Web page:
October of 2009 was a great month for my FJ Cruiser, and probably one of the most significant in terms of upgrades. I had spent the previous month or so analyzing my FJ’s performance characteristics in great detail in an effort to determine my next upgrade path. One of the immediate drawbacks to note was performance on inclines. Although the FJ comes stock with a 2.56:1 transfer case gear ratio, the gearing even in LOW/LOW leaves a lot to be desired when it comes to steep hills. Extremely rocky terrain can also prove frustrating since drivers can find themselves in constant “brake” mode, where their foot never leaves the pedal. On flat terrain, riding the brakes can indeed be an effective method for controlling forward momentum. But on inclines where the surface is loose or slippery, hitting the brakes can lead to disastrous results. The question is, what can FJ owners do to improve this situation? Continue Reading →
The 11th Annual Coal Mine Cruiser Classic (CMCC) run was another great event with more than 80 registered vehicles and close to twice as many participants. The weather this year was a bit less cooperative on the first day of the three-day event, but after a good solid rain Thursday night, the temps and humidity levels evened out a bit. Like the previous year’s Coal Mine run, event participants were a bit more leisurely in their pace. So after registering, inspections and general trail preparations, I decided to roam around and meet some of the early arrivals. Having attended quite a few sponsored events, I recognized many of the faces, however I’m a bit ashamed to say that names almost always escape me. There were also quite a few new faces among the gathering crowd. I introduced myself to members both old and new and we proceeded to chat about a variety of event-related topics while waiting for the late-comers to arrive.
Last year’s Coal Mine run was a bit disorganized but thankfully there were quite a few folks who stepped up to help out. Jeff and Aida, long-time Land Cruiser owners and enthusiasts, were among the group of volunteers, offering to serve as trail guides for event participants. As I roamed about Thursday morning, I was pleasantly surprised to meet up with Jeff and Aida again as they arrived and prepped their FJ-40 for the day’s activities. When I discovered they would once again be leading, I quickly jumped aboard, adding my FJ to their group. After a few last-minute vehicle checks and CB channel assignments we were heading out of the staging area towards the trails. Continue Reading →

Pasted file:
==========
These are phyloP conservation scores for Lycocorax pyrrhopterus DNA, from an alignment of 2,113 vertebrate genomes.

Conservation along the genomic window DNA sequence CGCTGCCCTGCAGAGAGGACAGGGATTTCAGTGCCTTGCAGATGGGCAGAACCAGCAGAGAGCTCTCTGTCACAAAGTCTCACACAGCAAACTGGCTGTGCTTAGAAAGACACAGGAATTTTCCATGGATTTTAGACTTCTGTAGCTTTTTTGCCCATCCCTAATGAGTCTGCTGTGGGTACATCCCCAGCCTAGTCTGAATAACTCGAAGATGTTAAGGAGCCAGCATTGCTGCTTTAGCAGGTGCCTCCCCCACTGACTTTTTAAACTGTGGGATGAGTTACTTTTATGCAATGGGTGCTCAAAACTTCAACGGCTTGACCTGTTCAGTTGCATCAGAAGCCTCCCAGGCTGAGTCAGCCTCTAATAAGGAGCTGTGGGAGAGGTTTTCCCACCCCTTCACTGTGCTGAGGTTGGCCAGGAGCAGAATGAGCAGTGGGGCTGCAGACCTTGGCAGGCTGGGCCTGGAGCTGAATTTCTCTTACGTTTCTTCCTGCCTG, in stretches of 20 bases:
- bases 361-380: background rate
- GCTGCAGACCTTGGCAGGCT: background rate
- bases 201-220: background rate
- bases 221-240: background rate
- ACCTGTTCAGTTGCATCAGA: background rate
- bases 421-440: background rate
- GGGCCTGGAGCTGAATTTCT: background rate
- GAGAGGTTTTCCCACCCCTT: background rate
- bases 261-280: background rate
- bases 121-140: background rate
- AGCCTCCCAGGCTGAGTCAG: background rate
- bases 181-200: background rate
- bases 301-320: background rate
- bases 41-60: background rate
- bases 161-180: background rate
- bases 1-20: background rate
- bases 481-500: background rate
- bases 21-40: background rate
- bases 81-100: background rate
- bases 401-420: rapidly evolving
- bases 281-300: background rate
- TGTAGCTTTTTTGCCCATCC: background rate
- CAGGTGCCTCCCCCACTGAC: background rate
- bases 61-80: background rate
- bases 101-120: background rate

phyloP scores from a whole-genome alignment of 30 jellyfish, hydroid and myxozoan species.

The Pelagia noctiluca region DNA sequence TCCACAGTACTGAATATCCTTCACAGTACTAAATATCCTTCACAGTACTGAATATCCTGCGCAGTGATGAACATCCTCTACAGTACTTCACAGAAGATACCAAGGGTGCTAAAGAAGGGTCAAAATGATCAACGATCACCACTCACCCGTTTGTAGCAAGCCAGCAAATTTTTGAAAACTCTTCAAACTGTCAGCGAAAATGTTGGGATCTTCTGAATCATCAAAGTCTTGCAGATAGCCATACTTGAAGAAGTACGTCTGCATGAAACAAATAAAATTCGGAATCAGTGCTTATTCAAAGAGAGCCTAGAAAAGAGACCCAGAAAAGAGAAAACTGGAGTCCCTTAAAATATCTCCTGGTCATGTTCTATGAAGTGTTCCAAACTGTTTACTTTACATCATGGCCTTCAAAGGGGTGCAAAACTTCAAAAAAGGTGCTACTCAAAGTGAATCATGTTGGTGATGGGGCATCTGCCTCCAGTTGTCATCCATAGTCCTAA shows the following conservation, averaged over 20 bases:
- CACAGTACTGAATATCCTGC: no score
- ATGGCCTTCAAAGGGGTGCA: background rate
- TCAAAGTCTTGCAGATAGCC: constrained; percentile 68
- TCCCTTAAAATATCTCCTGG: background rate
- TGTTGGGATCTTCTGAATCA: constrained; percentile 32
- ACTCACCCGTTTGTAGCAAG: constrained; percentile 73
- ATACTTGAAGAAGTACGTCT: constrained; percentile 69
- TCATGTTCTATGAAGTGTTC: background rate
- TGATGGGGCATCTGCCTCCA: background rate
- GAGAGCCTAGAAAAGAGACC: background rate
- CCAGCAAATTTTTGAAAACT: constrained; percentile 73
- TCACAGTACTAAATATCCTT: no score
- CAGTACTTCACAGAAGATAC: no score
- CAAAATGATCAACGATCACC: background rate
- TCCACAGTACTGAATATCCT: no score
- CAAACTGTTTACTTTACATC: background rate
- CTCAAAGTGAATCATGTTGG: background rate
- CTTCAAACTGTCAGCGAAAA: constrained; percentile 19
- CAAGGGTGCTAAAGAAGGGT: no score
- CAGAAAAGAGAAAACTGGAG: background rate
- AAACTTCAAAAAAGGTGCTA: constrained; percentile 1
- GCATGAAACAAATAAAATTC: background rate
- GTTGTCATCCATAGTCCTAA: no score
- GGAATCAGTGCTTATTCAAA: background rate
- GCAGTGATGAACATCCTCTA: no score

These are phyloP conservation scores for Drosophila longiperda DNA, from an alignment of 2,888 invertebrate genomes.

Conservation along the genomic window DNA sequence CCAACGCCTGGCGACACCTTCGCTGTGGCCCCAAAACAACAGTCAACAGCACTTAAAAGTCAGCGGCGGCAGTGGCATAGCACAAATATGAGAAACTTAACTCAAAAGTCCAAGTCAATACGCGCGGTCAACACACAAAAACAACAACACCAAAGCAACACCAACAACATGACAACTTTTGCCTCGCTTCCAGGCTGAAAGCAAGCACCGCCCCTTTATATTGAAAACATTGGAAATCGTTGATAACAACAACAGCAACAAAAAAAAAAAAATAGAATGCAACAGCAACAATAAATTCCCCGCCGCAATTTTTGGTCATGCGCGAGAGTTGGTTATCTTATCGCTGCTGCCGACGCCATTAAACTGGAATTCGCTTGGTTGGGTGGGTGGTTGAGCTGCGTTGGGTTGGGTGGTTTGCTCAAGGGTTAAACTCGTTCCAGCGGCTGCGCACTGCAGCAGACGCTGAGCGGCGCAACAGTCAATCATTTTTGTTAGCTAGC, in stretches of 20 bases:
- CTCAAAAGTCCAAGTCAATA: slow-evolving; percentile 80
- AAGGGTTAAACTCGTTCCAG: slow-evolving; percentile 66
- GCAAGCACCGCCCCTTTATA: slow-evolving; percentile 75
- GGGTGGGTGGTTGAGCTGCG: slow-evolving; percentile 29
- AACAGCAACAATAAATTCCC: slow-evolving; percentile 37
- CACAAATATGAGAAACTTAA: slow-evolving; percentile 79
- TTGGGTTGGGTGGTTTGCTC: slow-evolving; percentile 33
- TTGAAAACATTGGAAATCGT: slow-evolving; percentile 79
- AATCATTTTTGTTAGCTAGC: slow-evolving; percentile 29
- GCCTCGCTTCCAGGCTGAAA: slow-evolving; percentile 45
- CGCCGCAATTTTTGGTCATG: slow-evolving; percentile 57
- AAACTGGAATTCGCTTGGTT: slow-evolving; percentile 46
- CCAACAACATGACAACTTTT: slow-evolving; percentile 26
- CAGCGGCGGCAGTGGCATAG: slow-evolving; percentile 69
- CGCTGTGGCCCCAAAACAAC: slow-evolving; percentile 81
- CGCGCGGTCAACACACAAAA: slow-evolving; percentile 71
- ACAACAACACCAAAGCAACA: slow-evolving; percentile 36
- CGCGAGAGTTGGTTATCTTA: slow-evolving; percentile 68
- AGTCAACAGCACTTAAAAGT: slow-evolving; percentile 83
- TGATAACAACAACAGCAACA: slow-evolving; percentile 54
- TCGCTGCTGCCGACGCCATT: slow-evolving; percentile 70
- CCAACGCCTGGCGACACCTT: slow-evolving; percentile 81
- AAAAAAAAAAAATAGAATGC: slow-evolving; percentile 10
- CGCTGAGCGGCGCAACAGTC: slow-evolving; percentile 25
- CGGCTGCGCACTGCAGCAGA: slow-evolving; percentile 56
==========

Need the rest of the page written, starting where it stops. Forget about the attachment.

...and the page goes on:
While searching for local off-roading groups in the mid-Atlantic area, I happened across VA4x4.com, a web site that centers around off-roading events in the Virginia, Maryland and D.C. area. Unlike many other web sites which are dedicated to a single brand or model of vehicle, VA4x4 promotes the idea of “open-brand” off-roading, and with a growing member base and a wide range of vehicle types, it’s a concept that’s proven highly successful thus far. Curious to learn more, I signed up as a new member back in April (2010). It wasn’t long after I joined that I learned of a June 5th meet-n-greet at Rausch Creek Off-Road Park (RCORP). I responded excitedly, indicating that I would be in attendance as any trip to Rausch is generally a lot of fun. As it turned out, this event was no exception.
Some of the members arrived the night before and camped out in tents but since I’m a little closer than most, I decided to just drive up the same day. I arrived at the RCORP staging area around 8am where I was introduced to several members of the VA4x4 crew. There was apparently a large event for Xterras scheduled for that same day as well, so the park was busy that morning. After paying the park fees, airing down and seeing to other general trail preparations, we organized into a small group of five vehicles and headed out of the park in search of mud and rocks. Our vehicle line-up consisted of two Toyota truggies, one from an ’88 pickup and one from a former 4Runner, one well-equipped XTerra, an equally-outffitted 80-series Land Cruiser, and myself in an FJ Cruiser. Continue Reading →